The key thing, here, is that if they are not firearms, the BATF cannot restrict them, but once they are firearms the second amendment will apply to whatever degree the BATF chooses, so clearly the BATF will push for that classification.

    Arguably, since an electronically fired railgun could be easily modified to fire multiple rounds (at a slow pace, admittedly) without individual pulls of a trigger, they could use precedent to class them all as machine guns, which would simplify paperwork for them and put all rail guns permanently out of reach for civilian collectors.

  • subase

    It’s basically a high tech ‘super gun’ thus limiting the technology only to the most advanced nations. The ‘super cannon’ was just that, the inventor of which was assassinated by the Mossad and the technology was buried by the U.S in the Gulf War.

    It was designed to shoot satellites into orbit, but of course it’s power meant it could shoot projectiles across the world. (Towards Israel) It was basically super artillery.

    The problem with rocket technology is it’s cost in both time and materails and susceptibility to electronic jamming. With rail gun tech the U.S can simultaneously prevent nations from developing nuclear energy, which would be the only power source able to provide enough power to this weapon. Two birds in one stone.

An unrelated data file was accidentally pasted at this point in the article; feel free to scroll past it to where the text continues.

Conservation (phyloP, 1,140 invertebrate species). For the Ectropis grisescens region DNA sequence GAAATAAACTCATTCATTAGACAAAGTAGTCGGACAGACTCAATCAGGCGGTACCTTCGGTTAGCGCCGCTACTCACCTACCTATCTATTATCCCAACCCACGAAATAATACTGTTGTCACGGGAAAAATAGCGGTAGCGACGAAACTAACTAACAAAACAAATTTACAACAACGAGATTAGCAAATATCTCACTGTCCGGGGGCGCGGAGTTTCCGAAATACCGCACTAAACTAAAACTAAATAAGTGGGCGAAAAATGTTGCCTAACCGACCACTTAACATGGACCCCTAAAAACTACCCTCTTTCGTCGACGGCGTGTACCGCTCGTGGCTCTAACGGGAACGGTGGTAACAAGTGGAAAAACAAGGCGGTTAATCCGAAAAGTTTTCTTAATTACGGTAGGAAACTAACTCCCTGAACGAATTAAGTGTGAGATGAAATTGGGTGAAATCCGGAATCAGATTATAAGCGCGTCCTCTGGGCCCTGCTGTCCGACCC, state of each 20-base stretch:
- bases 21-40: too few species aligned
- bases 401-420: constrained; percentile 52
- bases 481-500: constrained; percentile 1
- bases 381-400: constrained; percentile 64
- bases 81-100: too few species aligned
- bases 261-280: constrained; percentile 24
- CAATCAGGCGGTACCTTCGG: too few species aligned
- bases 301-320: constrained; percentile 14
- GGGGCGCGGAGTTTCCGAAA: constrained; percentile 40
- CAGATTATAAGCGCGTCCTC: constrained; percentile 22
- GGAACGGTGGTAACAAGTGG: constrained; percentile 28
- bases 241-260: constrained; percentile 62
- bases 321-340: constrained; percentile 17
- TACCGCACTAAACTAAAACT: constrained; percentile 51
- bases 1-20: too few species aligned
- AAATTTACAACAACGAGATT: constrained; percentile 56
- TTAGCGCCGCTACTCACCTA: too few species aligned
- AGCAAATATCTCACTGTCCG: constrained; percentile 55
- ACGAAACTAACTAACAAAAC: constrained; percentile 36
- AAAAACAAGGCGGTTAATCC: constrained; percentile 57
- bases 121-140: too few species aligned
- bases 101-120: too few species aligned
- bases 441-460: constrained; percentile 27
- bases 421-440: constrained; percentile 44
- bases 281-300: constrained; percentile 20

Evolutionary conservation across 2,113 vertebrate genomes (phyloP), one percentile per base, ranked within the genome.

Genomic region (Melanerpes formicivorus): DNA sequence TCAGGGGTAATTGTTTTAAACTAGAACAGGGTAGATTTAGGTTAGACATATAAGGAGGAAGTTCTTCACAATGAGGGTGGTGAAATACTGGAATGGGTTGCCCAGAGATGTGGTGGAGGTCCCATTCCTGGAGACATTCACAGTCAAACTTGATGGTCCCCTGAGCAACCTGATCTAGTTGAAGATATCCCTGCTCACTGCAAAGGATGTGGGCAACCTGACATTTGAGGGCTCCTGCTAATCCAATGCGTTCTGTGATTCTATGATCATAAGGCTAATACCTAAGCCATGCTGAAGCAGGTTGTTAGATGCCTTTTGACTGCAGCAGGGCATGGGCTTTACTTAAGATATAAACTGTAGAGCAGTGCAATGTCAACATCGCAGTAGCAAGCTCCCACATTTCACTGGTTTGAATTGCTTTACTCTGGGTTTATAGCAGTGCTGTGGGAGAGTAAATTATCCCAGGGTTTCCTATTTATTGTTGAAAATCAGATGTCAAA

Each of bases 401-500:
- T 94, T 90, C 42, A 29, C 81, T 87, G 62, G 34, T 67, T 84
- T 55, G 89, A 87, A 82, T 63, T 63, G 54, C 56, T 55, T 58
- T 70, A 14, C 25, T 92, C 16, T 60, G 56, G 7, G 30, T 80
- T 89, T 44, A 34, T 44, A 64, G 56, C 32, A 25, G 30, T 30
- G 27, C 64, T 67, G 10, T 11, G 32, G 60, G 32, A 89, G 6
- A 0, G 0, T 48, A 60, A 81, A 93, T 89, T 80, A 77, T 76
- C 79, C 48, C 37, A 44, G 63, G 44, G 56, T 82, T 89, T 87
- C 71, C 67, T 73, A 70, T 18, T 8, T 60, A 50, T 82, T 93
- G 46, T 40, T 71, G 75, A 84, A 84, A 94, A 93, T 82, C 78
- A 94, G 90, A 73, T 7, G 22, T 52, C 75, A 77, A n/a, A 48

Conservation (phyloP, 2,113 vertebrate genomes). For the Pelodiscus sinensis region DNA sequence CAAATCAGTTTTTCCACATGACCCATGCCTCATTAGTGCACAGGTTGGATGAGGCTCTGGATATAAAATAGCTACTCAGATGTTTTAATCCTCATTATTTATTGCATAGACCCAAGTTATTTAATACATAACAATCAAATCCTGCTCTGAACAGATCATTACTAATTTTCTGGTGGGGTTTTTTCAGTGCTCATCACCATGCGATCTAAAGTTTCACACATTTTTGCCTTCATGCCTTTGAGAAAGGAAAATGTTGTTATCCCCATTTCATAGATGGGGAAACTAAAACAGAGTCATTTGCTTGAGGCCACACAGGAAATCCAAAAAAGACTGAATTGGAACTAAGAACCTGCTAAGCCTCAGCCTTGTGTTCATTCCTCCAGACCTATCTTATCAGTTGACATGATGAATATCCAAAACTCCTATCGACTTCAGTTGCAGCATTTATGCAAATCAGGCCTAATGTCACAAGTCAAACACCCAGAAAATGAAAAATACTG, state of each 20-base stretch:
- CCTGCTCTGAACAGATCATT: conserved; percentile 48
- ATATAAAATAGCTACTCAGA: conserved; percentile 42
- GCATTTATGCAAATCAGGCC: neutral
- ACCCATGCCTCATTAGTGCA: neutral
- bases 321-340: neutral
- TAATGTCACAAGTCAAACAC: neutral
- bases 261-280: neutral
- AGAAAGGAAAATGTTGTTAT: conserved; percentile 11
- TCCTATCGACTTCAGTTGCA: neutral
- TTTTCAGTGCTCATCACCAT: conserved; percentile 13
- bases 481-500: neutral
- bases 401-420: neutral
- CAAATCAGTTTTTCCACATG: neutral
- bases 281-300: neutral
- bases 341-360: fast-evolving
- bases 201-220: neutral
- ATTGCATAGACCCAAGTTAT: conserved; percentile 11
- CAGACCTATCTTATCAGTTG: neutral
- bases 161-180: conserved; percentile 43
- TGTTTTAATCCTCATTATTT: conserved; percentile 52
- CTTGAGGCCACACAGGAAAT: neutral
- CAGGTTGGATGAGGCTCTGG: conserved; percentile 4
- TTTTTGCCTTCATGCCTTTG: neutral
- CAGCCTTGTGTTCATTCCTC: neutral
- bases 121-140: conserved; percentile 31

• spudfiles

    “The rail gun is in between 6″ and 8″ naval guns now.”

    In terms of kinetic energy perhaps, but the railgun projectile is essentially solid shot meaning it needs to match the shell’s chemical explosive energy to be equivalent. On the other hand, given precise targeting technology and a need to avoid collateral damage, modern weapons tend to do more with less – and what this will be competing with would be extended range guided projectiles from medium calibre naval guns, such at the Oto Melara Vulcano.

  • Mountainbear

    Remember folks, the first computers? ENIAC and stuff? They didn’t fit into my living room. Yet my old Amiga 500 could outperform them easily. Or airplanes. First flight 1903, 40 years later we had the first jets.

    The railgun will follow a similar pattern.

  • Pete